Oedipus Rex, Sophocles "Do the gods seem tyrannical, benevolent, just, cruel, indifferent? Is the play indifferent to the gods? Do you feel Sophocles believed in a cosmic order?"

Essay by clio945Junior High, 9th gradeA, December 2004

download word file, 2 pages 3.0

Downloaded 20 times

"Why should a man respect the Pythian hearth, or

Give heed to the birds that jangle above his head?

They prophesied that I should kill Polybos,

Kill my own father; but he is dead and buried,

And I am here-I never touched him, never,

Unless he died of grief for my departure,

And thus, in a sense, through me. No. Polybos

Has packed the oracles off with him underground.

They are empty words." -Oedipus, Oedipus Rex

These are words spoken by Oedipus about the falseness of Oracles before he learns the horror of his own deeds. Oedipus Rex is about a man who tries to escape his own fate.

The gods are no less victims of fate than mortals. The Fates could not be controlled by Zeus or any other god. They were some of the few beings over which the gods held no power. Apollo helped Oedipus to learn his fate.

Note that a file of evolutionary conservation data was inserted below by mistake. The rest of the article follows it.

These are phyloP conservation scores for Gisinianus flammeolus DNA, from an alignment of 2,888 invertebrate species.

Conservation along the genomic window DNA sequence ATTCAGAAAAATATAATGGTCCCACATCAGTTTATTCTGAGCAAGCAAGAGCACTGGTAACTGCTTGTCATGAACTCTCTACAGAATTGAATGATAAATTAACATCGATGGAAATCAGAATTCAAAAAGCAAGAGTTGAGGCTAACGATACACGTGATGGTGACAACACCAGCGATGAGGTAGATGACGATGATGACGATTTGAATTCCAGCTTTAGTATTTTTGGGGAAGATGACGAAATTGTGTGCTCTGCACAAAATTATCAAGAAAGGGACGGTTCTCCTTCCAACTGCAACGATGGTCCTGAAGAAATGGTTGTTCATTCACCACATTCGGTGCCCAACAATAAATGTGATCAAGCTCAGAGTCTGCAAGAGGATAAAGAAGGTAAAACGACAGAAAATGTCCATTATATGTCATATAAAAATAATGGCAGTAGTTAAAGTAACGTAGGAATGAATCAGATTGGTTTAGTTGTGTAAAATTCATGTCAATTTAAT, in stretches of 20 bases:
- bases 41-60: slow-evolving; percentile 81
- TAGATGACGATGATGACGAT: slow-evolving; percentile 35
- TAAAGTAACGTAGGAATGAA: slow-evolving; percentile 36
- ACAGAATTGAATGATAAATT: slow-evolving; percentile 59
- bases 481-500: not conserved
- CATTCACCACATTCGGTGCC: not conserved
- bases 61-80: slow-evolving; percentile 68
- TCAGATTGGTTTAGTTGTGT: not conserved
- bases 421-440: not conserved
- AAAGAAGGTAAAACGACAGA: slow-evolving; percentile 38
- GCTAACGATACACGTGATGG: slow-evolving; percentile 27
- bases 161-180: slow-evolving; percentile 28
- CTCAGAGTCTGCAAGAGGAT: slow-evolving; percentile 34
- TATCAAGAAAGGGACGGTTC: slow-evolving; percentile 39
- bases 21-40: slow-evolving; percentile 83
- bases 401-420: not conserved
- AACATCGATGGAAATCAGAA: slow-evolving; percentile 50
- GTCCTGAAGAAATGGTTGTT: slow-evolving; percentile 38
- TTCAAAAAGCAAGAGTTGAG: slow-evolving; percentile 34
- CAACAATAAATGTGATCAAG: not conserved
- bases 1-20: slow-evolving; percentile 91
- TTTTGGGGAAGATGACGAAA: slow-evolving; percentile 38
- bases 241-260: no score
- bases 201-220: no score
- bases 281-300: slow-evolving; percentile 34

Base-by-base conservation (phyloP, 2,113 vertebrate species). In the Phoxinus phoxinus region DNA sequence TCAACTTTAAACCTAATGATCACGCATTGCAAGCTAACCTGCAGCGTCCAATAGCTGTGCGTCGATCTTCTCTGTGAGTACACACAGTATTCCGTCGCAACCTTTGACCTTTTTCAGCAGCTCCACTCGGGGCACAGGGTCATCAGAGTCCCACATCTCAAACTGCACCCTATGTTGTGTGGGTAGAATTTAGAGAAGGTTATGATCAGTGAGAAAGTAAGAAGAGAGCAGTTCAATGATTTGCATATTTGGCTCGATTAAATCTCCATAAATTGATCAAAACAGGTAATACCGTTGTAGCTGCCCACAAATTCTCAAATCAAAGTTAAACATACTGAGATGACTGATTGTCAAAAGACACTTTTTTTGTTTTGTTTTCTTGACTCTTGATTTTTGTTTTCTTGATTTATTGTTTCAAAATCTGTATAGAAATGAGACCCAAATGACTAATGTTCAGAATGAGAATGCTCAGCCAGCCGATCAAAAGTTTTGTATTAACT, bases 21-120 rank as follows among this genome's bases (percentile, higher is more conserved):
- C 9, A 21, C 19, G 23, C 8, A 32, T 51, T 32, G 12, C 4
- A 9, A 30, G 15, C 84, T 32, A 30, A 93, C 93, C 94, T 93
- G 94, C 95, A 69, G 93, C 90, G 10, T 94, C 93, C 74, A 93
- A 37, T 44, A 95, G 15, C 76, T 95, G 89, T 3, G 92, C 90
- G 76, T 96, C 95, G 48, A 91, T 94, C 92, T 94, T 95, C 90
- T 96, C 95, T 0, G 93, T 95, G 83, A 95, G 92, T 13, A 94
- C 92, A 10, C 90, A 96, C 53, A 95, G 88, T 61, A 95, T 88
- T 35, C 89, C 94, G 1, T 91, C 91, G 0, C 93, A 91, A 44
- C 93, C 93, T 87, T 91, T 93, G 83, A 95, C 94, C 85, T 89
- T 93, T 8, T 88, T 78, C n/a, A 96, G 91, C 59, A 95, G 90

If Oedipus had not known, Thebes still would have been beset by plague and Oedipus would have continued to live in sin. It was better that Oedipus know his fate than to continue sleeping with his mother. This seems to me like the gods did not have much control over what happened to Oedipus. The gods aren't particularly moved by Oedipus's fate, but then many of them slept with their mothers.

Many know that Oedipus was left to die when he was little because a prophet had foretold that he would murder his father and marry his mother. Fewer know that, in some versions, Laius fell in love with and abducted Chrysippus, the son of Pelops. Pelops was outraged and cursed Laius, dooming him and his family line. This myth gives an explanation for the horrible fate of Oedipus and puts even less blame with the...